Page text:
Being allergic to Valentine’s Day, and everything else
Published: Thursday, February 13, 2014
Updated: Thursday, February 13, 2014 22:02
In addition to the large amounts of roses, couples and single people lamenting said couples —Valentine’s Day is also a major holidays for the candy industry. This year — according to the National Confectioners Association in Washington — an estimated $1.057 billion will have been spent on candy, up 1.9 percent from last year and the highest spending total in at least the last five years. Almost all the chocolate and candy purchased likely came in some form of packaging reading “May contain peanuts.”
As someone who has lived his entire life with a severe peanut allergy, that is a phrase I have grown accustom to reading and lamenting. Most major candy and chocolate manufacturers nowadays, with the exception of a few companies like Hershey, sport the label — or some variation of it — such as “may contain traces of peanuts or tree nuts” or “processed in a facility that processes peanuts or tree nuts.” The FDA requires that foods that actually do contain peanuts and tree nuts need to be labeled as such, which is perfectly informative to allergic consumers. However, the addition of “may” turns it into a more ambiguous affair. The FDA doesn’t require labeling of potential contamination, but many companies still print it, either to be informative or to gain legal protection for the off chance someone goes into anaphylactic shock from eating their product. It isn’t just sweets either, as the popularity of peanut oil has led to an array of other foods potentially containing peanuts.
The broader issue is ensuring those affected with allergies, particularly children, are in a safe environment. Some schools have banned peanuts from the school lunch room. Restaurants have taken more care to indicate allergen information on their menus. Some airlines have even stopped serving the classic bags of peanuts for fear of an anaphylactic episode at 30,000 feet above sea level. And while this is all welcome, according to the Centers for Disease Control, still more than 300,000 ambulatory-care visits a year among children are due to allergic reactions to food. And this problem will only continue to become more prevalent, considering the number of children who deal with peanut allergies alone has more than tripled since 1997, according to a study from Mount Sinai Hospital in New York City. And food allergies in general have increased by 50 percent between 1997 and 2011 according to a 2013 CDC study.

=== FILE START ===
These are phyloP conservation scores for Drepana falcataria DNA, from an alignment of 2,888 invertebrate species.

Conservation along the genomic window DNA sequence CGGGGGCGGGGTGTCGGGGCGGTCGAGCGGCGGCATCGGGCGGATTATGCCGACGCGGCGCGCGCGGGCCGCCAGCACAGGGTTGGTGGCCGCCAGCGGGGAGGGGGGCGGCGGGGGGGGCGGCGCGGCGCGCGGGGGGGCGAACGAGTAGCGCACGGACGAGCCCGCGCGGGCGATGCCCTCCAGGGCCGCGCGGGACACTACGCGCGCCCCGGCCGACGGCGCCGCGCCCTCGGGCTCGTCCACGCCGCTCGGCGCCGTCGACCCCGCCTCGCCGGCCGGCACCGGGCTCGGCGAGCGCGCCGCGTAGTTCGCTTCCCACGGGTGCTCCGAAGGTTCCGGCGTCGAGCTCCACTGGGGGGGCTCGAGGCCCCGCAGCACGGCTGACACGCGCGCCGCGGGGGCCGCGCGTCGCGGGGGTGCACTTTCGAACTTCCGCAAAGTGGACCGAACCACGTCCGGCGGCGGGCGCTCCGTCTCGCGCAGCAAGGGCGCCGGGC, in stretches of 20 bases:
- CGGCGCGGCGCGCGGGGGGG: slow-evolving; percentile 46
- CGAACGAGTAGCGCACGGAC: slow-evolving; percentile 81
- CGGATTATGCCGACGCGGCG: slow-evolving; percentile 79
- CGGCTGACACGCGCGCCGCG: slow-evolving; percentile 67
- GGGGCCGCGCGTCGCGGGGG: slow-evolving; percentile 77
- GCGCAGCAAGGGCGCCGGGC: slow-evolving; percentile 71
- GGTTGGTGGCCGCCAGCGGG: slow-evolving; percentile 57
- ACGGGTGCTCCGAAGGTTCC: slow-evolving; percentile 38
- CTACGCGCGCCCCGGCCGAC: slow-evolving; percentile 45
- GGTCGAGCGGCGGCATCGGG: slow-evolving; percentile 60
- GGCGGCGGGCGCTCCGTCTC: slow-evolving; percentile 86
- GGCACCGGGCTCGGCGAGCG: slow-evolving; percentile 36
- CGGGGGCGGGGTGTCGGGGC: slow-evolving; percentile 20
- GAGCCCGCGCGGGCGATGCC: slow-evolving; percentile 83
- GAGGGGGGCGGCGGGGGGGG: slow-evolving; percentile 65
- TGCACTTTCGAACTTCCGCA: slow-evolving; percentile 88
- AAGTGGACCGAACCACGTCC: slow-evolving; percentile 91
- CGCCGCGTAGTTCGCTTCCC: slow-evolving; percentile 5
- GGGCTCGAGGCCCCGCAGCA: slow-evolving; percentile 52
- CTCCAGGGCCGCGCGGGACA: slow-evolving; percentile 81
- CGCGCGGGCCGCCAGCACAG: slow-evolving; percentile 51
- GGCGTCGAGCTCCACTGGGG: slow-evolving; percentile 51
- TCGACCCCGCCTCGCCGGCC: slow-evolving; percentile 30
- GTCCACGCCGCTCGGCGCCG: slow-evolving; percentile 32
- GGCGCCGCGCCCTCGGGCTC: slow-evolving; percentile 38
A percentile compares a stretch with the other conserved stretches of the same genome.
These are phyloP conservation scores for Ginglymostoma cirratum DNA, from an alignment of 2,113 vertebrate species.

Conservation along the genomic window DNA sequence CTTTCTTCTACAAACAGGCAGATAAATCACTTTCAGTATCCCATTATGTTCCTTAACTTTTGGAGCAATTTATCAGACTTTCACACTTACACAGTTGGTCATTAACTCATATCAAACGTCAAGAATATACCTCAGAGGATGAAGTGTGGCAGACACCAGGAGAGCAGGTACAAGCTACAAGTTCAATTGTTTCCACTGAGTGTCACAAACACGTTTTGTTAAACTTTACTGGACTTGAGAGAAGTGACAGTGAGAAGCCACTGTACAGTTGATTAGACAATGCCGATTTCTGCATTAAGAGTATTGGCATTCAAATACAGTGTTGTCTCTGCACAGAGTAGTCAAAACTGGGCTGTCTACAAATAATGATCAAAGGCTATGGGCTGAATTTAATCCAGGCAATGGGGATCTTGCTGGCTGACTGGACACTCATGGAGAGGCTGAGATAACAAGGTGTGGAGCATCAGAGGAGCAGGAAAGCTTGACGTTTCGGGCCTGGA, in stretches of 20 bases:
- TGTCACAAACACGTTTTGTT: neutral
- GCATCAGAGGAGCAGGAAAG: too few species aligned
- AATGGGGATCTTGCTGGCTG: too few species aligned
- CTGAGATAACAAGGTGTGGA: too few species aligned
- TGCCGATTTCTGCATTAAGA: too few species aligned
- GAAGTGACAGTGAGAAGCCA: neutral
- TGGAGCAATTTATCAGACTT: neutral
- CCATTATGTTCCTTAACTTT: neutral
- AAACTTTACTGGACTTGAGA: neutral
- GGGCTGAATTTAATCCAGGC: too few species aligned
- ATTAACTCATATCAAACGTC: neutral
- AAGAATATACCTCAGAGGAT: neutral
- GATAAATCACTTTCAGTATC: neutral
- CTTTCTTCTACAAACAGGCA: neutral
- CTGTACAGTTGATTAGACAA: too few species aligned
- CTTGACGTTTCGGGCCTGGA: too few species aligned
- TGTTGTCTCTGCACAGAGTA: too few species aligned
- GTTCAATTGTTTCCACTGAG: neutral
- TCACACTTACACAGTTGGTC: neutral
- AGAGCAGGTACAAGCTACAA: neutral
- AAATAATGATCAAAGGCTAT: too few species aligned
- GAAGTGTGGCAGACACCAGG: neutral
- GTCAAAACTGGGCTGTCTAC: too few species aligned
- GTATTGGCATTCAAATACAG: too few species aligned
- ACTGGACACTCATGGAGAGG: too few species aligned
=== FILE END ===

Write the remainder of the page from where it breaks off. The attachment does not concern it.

Much of what I have said above deals with preventive care, and there needs to be more of it in order to keep the number of reactions to a minimum. However, in the event of an allergic reaction people seem to be grossly misinformed about what to do. Take the EpiPen as an example: It has become ubiquitous with peanut allergies, yet many people do not understand how to use it or what it does. I — and pretty much everyone else allergic to peanuts — know how to use it, but I won’t be the one to use it in a state of anaphylactic shock. Instead, it will have to be a friend or a complete stranger. As such, it is crucial that not only individuals with allergies and their families know what to do, but also school faculty, restaurant employees and others that may need to act.
I have spent most of my life being allergic to peanuts, and while my other allergies have whittled away over the years, the severity of my allergy to peanuts has only increased. I, and millions of others, have grown up never knowing what the classic combination of peanut butter and jelly tastes like — and, as of right now, we still don’t know why that is. Biologically speaking, peanut allergies and really all food allergies are the result of a person’s immune system recognizing certain proteins as a threat to the body, overreacting and producing antibodies called Immunoglobulin E —which release histamines, causing many of the symptoms of an allergic reaction. However, we still do not know why people have food allergies in the first place. Some research has shown it is tied to genetics. Other research has shown it can be tied to when a child is exposed to certain foods, possibly even during pregnancy. It could be a multitude of factors. In short, there really is no consensus on how allergies develop. However, current research looks promising and the effort and funding behind it needs to continue; because, while peanut-free efforts are necessary in the short term, the peanut allergy-free efforts are what the future needs.